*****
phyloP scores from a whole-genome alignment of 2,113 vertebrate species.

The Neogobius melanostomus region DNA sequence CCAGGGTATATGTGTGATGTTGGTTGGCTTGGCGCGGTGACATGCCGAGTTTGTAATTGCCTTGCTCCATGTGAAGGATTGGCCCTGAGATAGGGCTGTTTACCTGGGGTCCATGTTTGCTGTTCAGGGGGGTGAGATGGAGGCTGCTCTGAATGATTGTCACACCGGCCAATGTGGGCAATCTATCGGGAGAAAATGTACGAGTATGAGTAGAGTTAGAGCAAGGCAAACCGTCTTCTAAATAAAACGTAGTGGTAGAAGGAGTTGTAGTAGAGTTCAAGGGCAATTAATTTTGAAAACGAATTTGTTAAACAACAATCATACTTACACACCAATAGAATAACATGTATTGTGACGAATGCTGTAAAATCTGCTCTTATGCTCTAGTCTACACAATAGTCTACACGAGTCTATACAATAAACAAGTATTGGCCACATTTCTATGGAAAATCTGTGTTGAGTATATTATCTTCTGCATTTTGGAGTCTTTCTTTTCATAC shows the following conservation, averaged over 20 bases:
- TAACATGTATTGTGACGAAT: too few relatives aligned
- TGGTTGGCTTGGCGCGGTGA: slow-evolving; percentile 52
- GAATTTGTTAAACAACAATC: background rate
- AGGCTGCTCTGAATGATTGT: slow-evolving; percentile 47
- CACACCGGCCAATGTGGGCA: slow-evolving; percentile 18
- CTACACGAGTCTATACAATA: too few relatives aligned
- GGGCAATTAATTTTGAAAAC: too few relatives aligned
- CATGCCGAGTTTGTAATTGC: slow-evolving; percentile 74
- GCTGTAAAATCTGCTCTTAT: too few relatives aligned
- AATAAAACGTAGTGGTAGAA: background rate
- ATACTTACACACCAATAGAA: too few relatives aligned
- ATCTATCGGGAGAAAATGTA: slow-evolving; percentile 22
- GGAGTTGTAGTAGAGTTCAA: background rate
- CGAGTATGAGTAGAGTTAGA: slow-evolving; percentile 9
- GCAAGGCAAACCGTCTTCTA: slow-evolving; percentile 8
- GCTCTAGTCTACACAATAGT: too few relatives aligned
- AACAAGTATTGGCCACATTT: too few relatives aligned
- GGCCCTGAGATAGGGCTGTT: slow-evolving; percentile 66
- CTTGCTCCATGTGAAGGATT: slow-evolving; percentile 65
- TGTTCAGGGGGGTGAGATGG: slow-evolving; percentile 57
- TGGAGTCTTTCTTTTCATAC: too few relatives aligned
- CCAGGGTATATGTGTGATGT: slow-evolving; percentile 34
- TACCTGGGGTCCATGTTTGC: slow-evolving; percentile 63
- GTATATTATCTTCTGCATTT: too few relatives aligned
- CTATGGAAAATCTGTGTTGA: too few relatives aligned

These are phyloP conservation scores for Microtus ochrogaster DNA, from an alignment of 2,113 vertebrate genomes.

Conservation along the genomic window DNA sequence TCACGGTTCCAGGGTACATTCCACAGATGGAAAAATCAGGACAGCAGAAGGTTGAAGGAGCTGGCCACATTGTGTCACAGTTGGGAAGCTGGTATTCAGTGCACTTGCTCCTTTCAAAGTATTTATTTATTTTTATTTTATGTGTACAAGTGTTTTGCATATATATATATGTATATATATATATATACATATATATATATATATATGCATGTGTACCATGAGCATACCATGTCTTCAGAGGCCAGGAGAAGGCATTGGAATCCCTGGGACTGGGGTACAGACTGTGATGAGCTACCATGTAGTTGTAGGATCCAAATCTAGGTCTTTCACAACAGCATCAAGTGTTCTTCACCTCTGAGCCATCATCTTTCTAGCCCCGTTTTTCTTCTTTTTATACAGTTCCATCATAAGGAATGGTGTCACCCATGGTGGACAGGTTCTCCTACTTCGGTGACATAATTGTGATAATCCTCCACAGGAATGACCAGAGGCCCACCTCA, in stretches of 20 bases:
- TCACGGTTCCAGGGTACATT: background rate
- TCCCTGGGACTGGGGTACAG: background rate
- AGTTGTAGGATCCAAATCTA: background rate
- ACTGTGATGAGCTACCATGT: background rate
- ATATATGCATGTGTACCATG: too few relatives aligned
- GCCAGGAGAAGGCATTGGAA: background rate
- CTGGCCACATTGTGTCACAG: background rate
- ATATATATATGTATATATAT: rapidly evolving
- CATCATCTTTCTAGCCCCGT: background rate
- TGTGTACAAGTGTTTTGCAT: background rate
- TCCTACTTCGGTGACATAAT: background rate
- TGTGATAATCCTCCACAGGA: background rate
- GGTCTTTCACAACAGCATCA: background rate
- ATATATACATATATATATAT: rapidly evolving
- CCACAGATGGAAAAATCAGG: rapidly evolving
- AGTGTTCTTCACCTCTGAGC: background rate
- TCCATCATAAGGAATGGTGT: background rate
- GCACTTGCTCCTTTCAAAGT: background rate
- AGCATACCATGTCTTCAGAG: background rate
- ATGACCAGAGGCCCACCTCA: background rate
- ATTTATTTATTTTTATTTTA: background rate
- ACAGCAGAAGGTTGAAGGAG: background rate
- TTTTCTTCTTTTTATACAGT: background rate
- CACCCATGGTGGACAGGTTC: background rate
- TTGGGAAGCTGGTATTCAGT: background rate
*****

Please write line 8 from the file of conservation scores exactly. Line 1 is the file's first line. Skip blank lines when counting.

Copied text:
- CTACACGAGTCTATACAATA: too few relatives aligned